The conditions of the then society favoured the rise and growth of Jainism and Buddhism. A few of these causes were:
1. The Vedic philosophy had lost its original purity and in the sixth century B.C. it was reduced to a bundle of cumbrous rituals. The rites and ceremonies were painfully elaborate and awfully expensive. The common man developed a great dislike for these rituals.
2. The sacrifices prescribed by the Vedas had assumed a cumbrous shape. They were very complicated and a source of wastage of time, energy and money
3. The caste system had become rigid and brutal. There were strict restrictions on food, drinks and marriage. Interchange of caste was impossible. A person of the low caste had a miserable life. Buddhism and Jainism offered them an honoured place.
4. The Vedic religion had become very complex and degenerated into superstitions, dogmas and rituals. The Vedic mantras were unintelligible and beyond the intellect of the average person. A congeries of conflicting theories created a chaos and the common man was in a dilemma not knowing which way to turn.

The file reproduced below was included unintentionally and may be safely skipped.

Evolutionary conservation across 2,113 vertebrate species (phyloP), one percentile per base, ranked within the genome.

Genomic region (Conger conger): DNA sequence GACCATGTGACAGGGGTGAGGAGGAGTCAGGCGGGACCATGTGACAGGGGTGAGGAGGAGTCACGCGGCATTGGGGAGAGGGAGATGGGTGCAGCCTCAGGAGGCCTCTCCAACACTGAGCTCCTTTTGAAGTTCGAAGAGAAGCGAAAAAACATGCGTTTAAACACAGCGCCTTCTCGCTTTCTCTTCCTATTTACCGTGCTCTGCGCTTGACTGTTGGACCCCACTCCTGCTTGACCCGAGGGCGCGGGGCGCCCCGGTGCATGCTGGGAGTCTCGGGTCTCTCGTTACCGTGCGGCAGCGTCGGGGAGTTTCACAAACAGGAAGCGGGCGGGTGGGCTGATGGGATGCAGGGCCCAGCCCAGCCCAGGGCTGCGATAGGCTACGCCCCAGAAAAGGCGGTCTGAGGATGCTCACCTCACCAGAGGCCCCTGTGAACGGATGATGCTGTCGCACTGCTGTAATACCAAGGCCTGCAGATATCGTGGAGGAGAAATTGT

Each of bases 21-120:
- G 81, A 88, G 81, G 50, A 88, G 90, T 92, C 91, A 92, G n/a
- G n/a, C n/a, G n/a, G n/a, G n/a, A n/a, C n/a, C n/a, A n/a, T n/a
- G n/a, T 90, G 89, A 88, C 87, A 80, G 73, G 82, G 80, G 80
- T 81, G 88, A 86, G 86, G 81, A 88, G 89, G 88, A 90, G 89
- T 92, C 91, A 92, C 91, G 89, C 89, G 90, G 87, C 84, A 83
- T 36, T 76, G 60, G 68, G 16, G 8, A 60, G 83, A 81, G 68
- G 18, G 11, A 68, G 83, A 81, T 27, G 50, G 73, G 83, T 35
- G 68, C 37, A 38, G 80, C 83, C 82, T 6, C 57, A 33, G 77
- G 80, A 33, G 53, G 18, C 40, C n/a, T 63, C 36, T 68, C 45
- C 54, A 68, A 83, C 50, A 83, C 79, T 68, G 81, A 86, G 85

5. The supremacy of the Brahmins created unrest. They had lost the old ideals and were no longer leading pure and holy life full of knowledge. Instead, they created intellectual confusion and dominated every aspect of the life of the Aryans.
6. All the religious treatises were written in Sanskrit which was the language of the elite and not the masses. Mahavira and the Buddha, on the contrary, explained to the people in simple intelligible spoken Pali or Prakrit, the language of the common man at that time.
These evils and ills led to grow discontent among the masses who aspired for a change. Several leading teachers raised their voice against these shortcomings. The Pali texts refer to sixty- two and Jain texts to 200 such movements, big and small, of which only two (Jainism and Buddhism) survived.